What is a Press Brake Machine?

What is a Press Brake Machine?

One of the advantages of many metals is that they are relatively ductile; ductility ensures that metals bend before breaking. Because of their ductility, they can be formed into a specific shape and size. Metals become more versatile as a result because flat pieces of sheet metal must often be shaped to be useful. The press brake is one of the most common pieces of forming equipment used for this.

What is a press brake?

A press brake is a piece of manufacturing machinery that bends sheet metal. A press brake is typically narrow and long to bend large pieces of sheet metal. Sheet metal is bent in a press brake by lowering a punch onto sheet metal that has been placed on top of a die. A press brake can bend the metal several times until it reaches the desired shape.

What types of press brakes are there?

Bending sheet metal requires a large amount of force, and to achieve and deliver this force, the punch is lowered onto the sheet metal through several different methods. The methods of force application can be hydraulic, pneumatic, electric, or mechanical. The method of force application is often included in the name of a press brake (e.g. hydraulic press brake, servo-electric press brake).

Press brakes also vary in the amount of force they can provide. On a press brake, this is known as tonnage; it is a measure of tons of force that the press brake can deliver. Typically, hydraulic presses are used to achieve very high amounts of force, and pneumatic and servo-electric presses provide lesser amounts of force.

The various types of press brakes have varying speeds and accuracies. The most accurate press brake will be a servo-electric press brake. In addition, pneumatic and servo-electric press brakes are typically faster than hydraulic and mechanical press brakes.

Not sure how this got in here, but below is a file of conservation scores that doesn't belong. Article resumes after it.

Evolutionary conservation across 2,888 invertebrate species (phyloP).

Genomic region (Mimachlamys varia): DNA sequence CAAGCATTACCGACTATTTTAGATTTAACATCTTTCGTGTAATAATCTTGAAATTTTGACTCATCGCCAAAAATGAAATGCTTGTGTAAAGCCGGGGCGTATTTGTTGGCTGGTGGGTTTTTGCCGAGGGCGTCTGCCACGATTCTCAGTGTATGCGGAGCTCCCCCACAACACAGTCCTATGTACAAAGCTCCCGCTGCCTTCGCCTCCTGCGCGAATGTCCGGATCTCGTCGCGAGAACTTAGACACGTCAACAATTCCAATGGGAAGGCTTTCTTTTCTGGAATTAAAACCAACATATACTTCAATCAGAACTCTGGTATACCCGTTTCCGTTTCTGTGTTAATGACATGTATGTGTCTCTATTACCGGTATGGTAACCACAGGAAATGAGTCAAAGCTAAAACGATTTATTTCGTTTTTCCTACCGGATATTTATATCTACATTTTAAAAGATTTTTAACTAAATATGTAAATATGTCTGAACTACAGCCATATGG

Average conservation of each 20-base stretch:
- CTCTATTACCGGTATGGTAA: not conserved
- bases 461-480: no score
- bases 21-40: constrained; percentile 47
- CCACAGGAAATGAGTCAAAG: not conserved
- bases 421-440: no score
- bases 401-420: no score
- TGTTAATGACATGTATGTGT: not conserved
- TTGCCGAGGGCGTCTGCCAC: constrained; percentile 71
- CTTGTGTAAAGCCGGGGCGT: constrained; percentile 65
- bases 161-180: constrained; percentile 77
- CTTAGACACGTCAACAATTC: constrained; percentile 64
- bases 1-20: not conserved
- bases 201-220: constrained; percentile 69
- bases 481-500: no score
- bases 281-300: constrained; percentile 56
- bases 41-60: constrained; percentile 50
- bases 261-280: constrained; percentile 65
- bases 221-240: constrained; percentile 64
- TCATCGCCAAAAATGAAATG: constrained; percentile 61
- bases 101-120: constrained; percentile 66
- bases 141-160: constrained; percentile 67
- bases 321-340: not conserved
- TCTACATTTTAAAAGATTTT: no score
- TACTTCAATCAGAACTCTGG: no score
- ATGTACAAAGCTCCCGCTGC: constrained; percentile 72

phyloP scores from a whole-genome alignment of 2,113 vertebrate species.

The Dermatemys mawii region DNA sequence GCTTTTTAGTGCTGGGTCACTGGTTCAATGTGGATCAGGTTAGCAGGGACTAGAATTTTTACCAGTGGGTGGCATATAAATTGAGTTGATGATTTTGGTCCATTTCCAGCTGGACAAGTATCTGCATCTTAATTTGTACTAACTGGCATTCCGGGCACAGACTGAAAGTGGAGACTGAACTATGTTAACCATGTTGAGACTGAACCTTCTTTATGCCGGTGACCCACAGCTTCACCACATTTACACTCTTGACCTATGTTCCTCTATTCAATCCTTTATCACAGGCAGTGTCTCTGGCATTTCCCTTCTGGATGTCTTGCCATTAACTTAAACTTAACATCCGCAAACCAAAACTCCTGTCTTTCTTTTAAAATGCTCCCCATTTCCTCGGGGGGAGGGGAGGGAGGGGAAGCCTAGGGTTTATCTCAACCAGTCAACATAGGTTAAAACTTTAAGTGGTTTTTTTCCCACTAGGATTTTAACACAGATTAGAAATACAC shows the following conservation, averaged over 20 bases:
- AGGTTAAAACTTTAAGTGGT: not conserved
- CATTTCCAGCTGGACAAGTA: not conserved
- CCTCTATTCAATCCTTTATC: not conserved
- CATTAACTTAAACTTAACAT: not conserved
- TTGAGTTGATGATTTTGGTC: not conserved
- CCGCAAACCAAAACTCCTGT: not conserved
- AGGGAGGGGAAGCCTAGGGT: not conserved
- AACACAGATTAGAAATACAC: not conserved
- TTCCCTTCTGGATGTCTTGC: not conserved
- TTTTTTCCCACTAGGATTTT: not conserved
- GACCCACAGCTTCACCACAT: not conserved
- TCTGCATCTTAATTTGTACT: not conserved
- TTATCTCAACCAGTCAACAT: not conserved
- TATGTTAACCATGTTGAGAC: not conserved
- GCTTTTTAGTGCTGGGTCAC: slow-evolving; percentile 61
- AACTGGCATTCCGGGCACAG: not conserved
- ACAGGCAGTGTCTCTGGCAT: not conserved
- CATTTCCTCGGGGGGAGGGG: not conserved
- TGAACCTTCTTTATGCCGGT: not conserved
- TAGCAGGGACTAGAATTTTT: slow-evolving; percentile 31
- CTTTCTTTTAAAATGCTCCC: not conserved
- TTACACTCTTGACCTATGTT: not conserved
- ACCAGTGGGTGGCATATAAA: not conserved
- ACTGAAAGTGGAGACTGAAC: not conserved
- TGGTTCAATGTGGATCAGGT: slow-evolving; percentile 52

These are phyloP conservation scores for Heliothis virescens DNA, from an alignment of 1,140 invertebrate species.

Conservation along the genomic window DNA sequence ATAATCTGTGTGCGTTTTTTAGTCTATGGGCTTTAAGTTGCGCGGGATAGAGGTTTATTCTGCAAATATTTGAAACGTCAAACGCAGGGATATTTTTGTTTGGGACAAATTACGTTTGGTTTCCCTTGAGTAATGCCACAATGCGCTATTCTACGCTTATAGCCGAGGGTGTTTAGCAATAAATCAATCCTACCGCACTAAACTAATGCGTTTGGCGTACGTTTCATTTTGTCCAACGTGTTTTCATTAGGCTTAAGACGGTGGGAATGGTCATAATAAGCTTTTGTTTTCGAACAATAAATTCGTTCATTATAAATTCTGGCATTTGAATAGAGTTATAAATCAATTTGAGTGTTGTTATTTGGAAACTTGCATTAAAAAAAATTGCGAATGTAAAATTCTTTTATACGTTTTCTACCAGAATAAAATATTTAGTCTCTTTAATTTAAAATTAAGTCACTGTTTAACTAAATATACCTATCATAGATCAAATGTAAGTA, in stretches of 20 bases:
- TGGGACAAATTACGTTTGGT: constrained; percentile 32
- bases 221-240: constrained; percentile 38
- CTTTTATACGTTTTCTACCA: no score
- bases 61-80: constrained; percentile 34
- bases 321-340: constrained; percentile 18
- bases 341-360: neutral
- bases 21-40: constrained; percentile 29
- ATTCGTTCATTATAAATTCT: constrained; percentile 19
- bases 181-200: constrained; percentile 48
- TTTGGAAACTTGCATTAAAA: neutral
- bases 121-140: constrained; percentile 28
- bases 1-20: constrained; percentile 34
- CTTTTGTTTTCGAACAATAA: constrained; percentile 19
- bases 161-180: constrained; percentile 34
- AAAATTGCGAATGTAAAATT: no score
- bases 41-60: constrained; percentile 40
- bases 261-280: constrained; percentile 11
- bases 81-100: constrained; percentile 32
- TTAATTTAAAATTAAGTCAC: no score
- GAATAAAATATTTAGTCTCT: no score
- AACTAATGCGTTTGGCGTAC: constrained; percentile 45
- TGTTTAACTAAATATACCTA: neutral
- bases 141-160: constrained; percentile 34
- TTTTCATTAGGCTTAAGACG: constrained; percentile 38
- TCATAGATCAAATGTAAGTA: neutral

What factors must be considered when using a press brake to bend metal?

Press brakes can make a wide range of bends on a wide range of metals. When designing a bending process, take into account the metal being bent, the die, the punch, and the bending force.

The metal type is important to understand because of the differing physical properties among metals. For instance, high-carbon steel will generally be less bendable by a press brake than many aluminum alloys because of the differences in ductility and strength. Metals typically have a recommended minimum bend radius that the material can be bent to without damaging it.

The die and the punch used on the press brake both have a large impact on the bending process. The die is hollow material that the metal is placed on top of before bending. It is a very hard and strong material that is near in shape to the desired shape of the metal being bent. The punch is a solid material that is lowered down onto the metal. Since the pressing action of the punch onto the metal and the die are what causes the metal to bend, both shapes must be accurately suited to the bending job. The correct metal shape following a press brake operation is dependent on the size and shape of the punches and dies. The dies and the punches are typically designed in such a way that they can be interchanged easily to accommodate a wide array of jobs.

Common applications for press brakes include:

  • Panels for automobiles
  • Airframes
  • Furniture made of metal
  • Metal containers
  • There are numerous other sheet metal forming applications.
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